Zedd is a mystery. At only 26 years old, the Russian-German DJ and producer born Anton Zaslavski is one of the most recognizable names in EDM, with a string of massive radio hits including "Clarity," "Stay the Night," and most recently, "Starving" with Hailee Steinfeld. Still, how much do we really know about the guy? Skrillex is a pop genius with a well-documented emo past. Dillon Francis is the kind of dude you'd probably want to party with if given the chance, and Deadmau5 is a jokester when the mouse head comes off. Zaslavski, by contrast, has kept a relatively low profile over the years, choosing to highlight music over public persona. If there's a certain flashiness to be found anywhere, it's in his radiant, joyful beats. Where does that leave Zedd, the man?
To truly dive into the wonderful world of Zedd—to appreciate the person behind so many chart smashes—we need to delve into his history. In his 2013 mini-tour documentary, Moment of Clarity, we learn that Zaslavski was born in Saratov, Russia, before immigrating to Kaiserslautern, Germany as a toddler. Both of his parents are musicians; his mother is a piano teacher, his dad a guitarist—both instruments he adopted when he was still a child. At the age of 12, he started a death metal band called Dioramic, which enjoyed local fame and eventually signed to Lifeforce Records.
He would eventually develop an appreciation for electronic music, telling Rolling Stone in a 2015 interview how important albums by Daft Punk and Justice were in shaping his tastes. After blindly sending music to Skrillex during MySpace's heyday, his remixes of "Scary Monsters and Nice Sprites" and Lady Gaga's "Born This Way" started garnering interest in music industry. When he released "Clarity" in 2012—featuring the delicate, albeit ultimately non-descript vocals of British up-and-comer Foxes—a star was born.
If the modern dance music's pulsating beats can be said to mimic the beat of the heart in various states of emotion, then "Clarity" catches the listener at the peak of sweaty-palmed excitement. Around the one-minute mark, that euphoria culminates in an explosive and meticulously sculpted drop—something oddly visceral coming from a guy who has said time and time again he can't sing or dance. Clearly though, Zaslavski has an intimate understanding of both forms of human expression. If he didn't, the songs wouldn't work.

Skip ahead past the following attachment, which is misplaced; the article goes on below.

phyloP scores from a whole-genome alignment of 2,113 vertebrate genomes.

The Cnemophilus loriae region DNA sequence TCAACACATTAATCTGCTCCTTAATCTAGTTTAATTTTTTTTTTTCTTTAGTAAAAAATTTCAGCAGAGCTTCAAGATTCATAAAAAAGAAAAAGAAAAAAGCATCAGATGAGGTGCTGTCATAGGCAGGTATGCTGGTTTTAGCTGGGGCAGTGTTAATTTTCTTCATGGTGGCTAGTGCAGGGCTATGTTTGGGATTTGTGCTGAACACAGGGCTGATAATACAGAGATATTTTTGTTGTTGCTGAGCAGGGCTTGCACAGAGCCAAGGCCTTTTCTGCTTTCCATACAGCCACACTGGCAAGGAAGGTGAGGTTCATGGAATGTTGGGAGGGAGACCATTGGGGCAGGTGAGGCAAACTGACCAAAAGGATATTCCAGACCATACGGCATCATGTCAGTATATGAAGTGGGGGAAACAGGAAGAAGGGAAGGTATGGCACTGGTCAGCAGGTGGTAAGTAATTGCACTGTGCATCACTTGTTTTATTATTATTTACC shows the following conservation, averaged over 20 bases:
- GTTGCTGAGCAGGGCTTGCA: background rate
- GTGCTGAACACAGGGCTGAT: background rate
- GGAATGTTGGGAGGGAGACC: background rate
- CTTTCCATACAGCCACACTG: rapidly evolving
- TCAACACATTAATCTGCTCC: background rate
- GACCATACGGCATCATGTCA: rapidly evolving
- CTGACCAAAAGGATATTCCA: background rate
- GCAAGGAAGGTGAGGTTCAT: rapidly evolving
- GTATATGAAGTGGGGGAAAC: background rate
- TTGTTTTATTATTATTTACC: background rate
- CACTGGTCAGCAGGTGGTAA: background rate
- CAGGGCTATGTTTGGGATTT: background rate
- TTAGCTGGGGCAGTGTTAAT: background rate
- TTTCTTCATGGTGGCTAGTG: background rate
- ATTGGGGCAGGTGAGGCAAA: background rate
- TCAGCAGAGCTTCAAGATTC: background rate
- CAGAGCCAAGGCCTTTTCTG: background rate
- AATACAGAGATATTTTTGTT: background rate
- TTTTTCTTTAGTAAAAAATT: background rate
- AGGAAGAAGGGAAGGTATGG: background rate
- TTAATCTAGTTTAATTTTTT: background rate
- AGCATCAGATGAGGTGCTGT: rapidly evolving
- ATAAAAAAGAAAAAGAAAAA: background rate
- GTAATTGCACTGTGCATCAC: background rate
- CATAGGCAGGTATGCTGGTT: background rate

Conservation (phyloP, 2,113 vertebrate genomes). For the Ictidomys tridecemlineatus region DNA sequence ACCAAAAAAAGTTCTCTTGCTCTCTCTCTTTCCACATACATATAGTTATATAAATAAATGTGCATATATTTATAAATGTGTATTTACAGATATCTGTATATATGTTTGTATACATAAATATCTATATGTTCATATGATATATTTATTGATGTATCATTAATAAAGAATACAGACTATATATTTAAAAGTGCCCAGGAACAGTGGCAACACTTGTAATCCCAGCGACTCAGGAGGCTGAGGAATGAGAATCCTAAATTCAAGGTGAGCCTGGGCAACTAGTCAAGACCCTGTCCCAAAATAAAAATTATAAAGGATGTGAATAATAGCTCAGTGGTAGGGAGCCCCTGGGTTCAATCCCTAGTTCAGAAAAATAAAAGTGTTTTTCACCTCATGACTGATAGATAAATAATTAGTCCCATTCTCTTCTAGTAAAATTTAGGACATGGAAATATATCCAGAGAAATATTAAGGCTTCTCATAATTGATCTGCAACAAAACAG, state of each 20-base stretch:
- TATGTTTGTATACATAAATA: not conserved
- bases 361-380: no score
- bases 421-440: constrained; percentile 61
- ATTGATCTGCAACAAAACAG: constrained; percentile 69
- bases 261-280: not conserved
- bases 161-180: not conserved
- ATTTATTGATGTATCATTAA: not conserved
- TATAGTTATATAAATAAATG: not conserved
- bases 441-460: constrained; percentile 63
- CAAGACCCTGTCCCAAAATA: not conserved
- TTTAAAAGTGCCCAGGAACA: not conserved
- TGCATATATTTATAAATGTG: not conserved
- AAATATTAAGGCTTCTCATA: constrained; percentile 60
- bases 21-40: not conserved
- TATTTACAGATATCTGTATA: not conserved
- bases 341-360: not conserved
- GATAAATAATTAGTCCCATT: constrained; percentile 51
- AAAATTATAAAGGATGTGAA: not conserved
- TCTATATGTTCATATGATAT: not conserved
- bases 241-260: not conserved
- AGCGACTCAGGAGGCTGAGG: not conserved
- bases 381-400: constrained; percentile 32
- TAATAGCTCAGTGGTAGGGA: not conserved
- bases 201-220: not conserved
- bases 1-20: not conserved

Perfectionism is a major aspect of Zedd's greatness. On a foundational level, this makes sense: he's a producer first, a performer second. In another scene from the doc, he's shown controlling his sounds with the touch of a button—a far cry from the disorganization of his rock band days. Live, Zedd is a pedant, working closely with lighting specialists to ensure that his songs come across with the pointed visualization of someone with synesthesia. He wants you to hear and feel colors as he plays them for you—hence the title of his 2015 album, True Colors.
These are the only real images we're given of Zaslavski. He speaks openly in interviews, but only about his music. Towards the end of Moment of Clarity, Zedd stares into the camera and says, "I've always wanted every person on earth to know me." He's not projecting lofty dreams of stardom, though—he's talking about his songs.
It wasn't until recently that the man behind the music became something of tabloid fodder. Before "I Want You To Know"—his collaboration with Selena Gomez and first single from True Colors—came out, there was a TMZ-inspired rumour that the pair were an item. The singer was fresh off a relationship with Justin Bieber, and Zedd had never before been the topic of gossip mags; confronted by journalists, each musician dutifully deflected questions about the quote-unquote romance. Since then, nothing of his romantic exploits has been publicized, and it doesn't really seem like the world is all that interested. It's weird to think of dance music as asexual, but Zedd—unlike the Calvin Harrises of the world—doesn't talk about those aspects of his private life, and there's something endearing about that guardedness.
Another moment that felt especially defining of his personality came earlier this year, when pop star Kesha was denied an injunction against Dr. Luke, after she accused her longtime producer of sexual, physical, verbal, and emotional abuse. While many artists shared messages of support on social media, Zedd went one step further, offering via Twitter to work with her on music: "@KeshaRose very very sorry to hear about the whole situation. I'll be happy to produce a song for you if you want my help." The key part of the tweet is the second half: "if you want my help." He's offering to help, but not imposing himself. In the male-dominated world of EDM, that gentleness felt refreshing. The pair ended up performing a reworked version of Zedd's "True Colors" together at Coachella, with the producer essentially inviting the singer to take over his own song. When the track was released as a single— Kesha's first in three years—the chorus seemed to speak volumes: "I won't apologize/For the fire in my eyes/Let me show you my/My true colors."
To recap, Zedd is a hardworking German elf prince who found success using kindness and perfectionism as a marketable platform. While he continues to grow exponentially in visibility—he even redid "Candyman" for an M&M'S commercial earlier this year—we seem to care little about the person behind the laptop. And that's totally okay—perhaps anonymity is a luxury reserved for the genre's best and brightest. At any rate, we're bound to get a bunch of great songs out of it.
Maria Sherman is on Twitter.